||Radiofrequency radiation levels and population exposure in urban areas of the Eastern United States /
Athey, T. W. ;
Tell, R. A. ;
Hankin, N. N. ;
Lambdin, D. L. ;
Mantiply, E. D. ;
||Office of Radiation Programs, Silver Spring, MD.
|| Environmental Protection Agency, Office of Radiation Programs, Electromagnetic Radiation Branch ; For sale by the National Technical Information Service,
Radiation dosimetry. ;
Radiation--Physiological effect. ;
Radio frequencies ;
Environmental surveys ;
Statistical data ;
Urban areas ;
Data collection ;
Mathematical models ;
United States ;
New York ;
Environmental health ;
Eastern Region(United States) ;
Environmental Protection Agency ;
Nonionizing radiation ;
New York City(New York) ;
District of Columbia
||Region 9 Library/San Francisco,CA
||Most EPA libraries have a fiche copy filed under the call number shown. Check with individual libraries about paper copy.
||vii, 42 pages : illustrations ; 26 cm.
As part of a program to determine the need for environmental radiofrequency exposure standards, the U.S. Environmental Protection Agency began measuring levels of nonionizing electromagnetic radiation in urban areas of the United States in October 1975. By October 1976 surveys in seven selected cities of the Eastern United States had been completed, namely, Atlanta, Boston, Chicago, Miami, New York, Philadelphia, and Washington, DC. This report describes the measurement system, presents a summary of the environmental measurements, and gives one method of predicting population exposure from the environmental measurements. Environmental data were collected with a van mounted system consisting of antennas, a spectrum analyzer, and a minicomputer. Measurements were made in seven frequency bands between 0.01 and 900 MHz in which pilot studies had indicated that the most significant environmental exposures occur. Environmental data were collected at 193 sites in the seven cities. Values of power density integrated over the frequency range from 55 to 900 MHz generally fall into the range between 0.001 and 1.0 microwatt per square centimeter with a median site value of about 0.01 microwatt per square centimeter. A model was developed which can be used to extrapolate the measured data to other points within the seven cities. Estimates of population exposure were obtained by combining this model with an automated population data base.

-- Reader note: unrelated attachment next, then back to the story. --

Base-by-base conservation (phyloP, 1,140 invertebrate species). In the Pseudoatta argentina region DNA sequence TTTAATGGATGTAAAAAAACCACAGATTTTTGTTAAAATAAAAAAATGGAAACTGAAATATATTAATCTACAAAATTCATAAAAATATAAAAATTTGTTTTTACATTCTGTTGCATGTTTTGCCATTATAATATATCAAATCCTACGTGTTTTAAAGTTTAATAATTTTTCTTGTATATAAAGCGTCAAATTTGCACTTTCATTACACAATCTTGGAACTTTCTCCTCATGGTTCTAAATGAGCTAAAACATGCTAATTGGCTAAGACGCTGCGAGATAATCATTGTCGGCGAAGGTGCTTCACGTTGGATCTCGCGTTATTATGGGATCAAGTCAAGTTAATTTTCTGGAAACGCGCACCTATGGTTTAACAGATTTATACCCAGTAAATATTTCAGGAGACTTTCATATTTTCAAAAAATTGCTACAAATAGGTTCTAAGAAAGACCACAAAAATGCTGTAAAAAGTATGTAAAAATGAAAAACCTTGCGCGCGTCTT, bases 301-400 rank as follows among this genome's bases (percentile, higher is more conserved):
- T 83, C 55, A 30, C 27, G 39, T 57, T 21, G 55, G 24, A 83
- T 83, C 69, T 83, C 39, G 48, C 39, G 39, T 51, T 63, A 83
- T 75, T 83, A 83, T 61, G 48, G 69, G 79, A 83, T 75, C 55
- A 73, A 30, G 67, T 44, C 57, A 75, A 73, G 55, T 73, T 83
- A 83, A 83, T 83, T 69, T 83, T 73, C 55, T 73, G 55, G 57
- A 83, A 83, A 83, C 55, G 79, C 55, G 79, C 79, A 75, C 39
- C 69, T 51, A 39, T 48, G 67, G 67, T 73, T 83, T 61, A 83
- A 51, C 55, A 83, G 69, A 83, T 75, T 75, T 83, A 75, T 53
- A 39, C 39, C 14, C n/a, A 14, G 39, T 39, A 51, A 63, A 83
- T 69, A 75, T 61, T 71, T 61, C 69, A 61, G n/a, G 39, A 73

Issued May 1978. Includes bibliographical references.